Harold Pinter Theatre
Tue Aug 9 2011
Time Out rating:
Not yet rated
Time Out says
Posted: Mon Jun 20 2011
If all affairs had to begin at the bitter end and end at the beginning, it might be the end of adultery. Futility dominates Ian Rickson’s production of Harold Pinter’s 1978 three-hander, which unravels the affair of a husband, a wife and his best pal – who is her lover – in reverse order.
Kristin Scott Thomas is wonderful as the 38-year-old Emma, her pale, expressive face the tip of an iceberg of frozen feeling. Yet her first (and final) meeting with Douglas Henshall’s impulsive, tender Jerry, stirring the embers of long-dead love over swift drinks in a crappy boozer, was the only one which moved me in an admirable, lifeless 90 minutes.
Pinter’s play is much applauded, but it is a chilly and, in some ways sentimentalised portrait of love and deceit. When you play this story in flashback, you lose touch with those dramatic – and human – motives of hope and fear that keep us loving and lying in real life or gripped in the theatre.
Rickson’s production is impeccably staged. In Jeremy Herberts’s insightful design, Emma and Jerry Kilburn love nest is almost always visible – other scenes, each one a nest for another betrayal, fold out of its walls, or are furnished from its table, chairs and ever-present bed. Ben Miles is superb as husband Robert: his physical and intellectual dominance over Jerry and Emma explained with hindsight by the secrets he has kept from them.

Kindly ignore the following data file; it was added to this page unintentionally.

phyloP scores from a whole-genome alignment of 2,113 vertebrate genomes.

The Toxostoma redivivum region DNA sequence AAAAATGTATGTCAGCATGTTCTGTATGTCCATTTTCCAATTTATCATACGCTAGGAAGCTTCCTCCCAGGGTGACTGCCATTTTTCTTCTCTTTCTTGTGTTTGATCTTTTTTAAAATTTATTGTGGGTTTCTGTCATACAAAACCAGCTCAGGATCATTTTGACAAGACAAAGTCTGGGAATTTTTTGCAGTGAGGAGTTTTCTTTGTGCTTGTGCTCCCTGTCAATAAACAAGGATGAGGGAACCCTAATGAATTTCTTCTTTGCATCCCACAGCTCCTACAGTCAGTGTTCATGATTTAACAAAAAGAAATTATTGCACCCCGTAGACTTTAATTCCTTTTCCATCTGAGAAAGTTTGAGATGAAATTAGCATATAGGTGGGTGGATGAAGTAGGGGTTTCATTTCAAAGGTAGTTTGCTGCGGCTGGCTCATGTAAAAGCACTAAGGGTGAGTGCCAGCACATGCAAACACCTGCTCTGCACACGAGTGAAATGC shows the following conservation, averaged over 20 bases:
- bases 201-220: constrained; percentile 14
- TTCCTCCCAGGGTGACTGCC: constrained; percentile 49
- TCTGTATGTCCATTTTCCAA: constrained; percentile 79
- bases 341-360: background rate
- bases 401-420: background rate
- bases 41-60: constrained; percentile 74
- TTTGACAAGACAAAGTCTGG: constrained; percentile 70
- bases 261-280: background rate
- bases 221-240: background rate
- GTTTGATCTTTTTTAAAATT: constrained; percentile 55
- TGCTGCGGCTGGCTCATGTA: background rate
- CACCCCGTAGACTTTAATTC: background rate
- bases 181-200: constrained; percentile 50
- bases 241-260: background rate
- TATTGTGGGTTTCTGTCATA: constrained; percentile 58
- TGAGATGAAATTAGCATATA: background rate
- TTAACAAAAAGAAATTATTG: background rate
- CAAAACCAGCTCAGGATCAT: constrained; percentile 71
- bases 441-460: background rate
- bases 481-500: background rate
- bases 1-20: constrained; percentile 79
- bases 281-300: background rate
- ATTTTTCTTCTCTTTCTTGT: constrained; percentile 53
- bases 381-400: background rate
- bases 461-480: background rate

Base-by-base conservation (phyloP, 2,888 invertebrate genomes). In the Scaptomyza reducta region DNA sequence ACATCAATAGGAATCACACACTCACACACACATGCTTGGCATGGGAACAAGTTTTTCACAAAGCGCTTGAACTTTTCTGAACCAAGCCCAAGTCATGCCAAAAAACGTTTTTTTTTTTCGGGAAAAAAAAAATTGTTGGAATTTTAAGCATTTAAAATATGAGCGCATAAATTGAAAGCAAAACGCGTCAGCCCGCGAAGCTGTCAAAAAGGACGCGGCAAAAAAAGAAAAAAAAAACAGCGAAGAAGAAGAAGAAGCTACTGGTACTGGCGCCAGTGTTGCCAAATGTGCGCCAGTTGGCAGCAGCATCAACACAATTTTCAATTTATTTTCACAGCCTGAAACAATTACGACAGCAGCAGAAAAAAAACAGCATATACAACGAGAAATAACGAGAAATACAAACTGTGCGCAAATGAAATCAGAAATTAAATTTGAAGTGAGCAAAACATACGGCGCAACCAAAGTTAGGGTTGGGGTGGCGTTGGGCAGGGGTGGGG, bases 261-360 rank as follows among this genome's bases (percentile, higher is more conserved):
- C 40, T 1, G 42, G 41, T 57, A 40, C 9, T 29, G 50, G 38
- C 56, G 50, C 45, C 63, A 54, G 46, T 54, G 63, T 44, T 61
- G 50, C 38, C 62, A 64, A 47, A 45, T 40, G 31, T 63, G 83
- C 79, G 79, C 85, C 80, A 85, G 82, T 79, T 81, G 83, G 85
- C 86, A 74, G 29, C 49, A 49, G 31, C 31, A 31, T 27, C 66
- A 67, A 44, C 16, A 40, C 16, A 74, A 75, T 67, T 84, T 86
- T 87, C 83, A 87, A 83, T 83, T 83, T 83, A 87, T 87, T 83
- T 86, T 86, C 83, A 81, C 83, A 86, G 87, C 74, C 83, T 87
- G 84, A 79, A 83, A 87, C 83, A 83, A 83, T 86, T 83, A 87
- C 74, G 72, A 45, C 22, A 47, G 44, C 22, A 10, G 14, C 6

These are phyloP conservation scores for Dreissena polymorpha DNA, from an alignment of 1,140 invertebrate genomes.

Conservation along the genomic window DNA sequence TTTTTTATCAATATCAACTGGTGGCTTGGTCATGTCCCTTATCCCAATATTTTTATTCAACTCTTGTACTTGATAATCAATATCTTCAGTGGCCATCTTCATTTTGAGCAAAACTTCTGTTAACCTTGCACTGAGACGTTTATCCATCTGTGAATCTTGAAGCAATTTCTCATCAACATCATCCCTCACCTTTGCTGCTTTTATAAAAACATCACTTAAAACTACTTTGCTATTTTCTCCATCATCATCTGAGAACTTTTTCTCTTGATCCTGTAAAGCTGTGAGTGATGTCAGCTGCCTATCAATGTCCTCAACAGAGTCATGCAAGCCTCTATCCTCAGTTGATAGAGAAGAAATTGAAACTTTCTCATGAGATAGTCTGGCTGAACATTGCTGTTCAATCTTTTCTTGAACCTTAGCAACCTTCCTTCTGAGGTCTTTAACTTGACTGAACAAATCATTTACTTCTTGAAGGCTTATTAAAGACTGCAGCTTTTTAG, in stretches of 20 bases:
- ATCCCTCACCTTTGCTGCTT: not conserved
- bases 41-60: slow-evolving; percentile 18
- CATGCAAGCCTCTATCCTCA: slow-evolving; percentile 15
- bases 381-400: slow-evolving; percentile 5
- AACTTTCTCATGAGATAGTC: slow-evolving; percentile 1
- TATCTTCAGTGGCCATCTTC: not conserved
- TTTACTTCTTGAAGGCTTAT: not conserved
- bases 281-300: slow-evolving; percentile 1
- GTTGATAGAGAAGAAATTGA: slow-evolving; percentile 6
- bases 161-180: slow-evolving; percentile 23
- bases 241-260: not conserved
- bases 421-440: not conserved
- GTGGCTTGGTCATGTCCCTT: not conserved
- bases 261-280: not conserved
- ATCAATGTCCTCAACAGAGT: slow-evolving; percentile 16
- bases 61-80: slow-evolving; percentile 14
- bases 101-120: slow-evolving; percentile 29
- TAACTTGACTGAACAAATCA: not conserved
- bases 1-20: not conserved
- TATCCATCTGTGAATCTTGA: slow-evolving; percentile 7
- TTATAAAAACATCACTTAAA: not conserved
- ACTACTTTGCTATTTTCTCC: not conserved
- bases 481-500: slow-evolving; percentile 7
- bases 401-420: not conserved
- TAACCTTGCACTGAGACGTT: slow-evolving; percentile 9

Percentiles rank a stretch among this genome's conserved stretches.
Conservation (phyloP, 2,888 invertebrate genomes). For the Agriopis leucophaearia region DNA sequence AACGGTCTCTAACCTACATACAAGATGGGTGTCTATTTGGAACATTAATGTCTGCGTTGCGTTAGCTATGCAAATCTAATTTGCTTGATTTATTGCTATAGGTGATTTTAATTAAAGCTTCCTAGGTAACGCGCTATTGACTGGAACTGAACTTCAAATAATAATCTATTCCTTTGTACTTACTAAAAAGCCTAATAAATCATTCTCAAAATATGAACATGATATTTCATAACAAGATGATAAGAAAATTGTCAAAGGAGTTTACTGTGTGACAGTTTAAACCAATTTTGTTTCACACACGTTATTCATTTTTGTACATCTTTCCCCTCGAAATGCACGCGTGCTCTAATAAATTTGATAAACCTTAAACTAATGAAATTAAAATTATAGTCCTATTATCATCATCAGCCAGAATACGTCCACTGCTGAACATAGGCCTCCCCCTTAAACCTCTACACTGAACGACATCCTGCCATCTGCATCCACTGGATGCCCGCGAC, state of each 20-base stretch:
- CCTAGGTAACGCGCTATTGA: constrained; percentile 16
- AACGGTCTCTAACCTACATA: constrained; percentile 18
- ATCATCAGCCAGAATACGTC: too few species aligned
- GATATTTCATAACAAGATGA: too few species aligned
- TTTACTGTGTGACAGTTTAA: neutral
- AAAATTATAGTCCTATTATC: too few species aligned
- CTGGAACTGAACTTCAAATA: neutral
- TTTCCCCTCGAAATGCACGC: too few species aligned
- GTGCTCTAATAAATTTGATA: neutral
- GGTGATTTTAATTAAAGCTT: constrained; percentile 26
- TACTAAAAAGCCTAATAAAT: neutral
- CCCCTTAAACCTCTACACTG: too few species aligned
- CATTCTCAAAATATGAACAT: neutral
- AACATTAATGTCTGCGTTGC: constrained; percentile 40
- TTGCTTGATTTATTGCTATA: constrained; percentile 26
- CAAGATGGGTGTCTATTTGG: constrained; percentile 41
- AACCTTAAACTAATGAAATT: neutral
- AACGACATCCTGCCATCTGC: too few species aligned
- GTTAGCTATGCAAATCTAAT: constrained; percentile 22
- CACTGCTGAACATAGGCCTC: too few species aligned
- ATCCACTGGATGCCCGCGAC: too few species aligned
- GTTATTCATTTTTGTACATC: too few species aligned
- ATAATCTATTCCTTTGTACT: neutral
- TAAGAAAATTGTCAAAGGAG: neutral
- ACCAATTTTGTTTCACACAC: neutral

It’s passion, freshness, fluidity and ultimately sympathy that I missed in this too-careful staging of a play which is contrived from set-pieces. Rickson’s finely felt production doesn’t dig enough into the envy and anger which surely lurk beneath even silver-tongued literary seductions. That’s why the play’s best scene (a drunken lunch between Robert, who knows, and Jerry, who does not know he knows) doesn’t quite ignite.
Pinter’s chamber play suits a smaller setting and younger, more elastic actors, who can slough off their experience and reveal innocence as well as youth in the final scene of the play, their very first betrayal. You’re always conscious of quality, especially in Miles’s performance. But this story – as old as Eden, despite its meticulous ’70s location – never feels like it is happening for the very first time.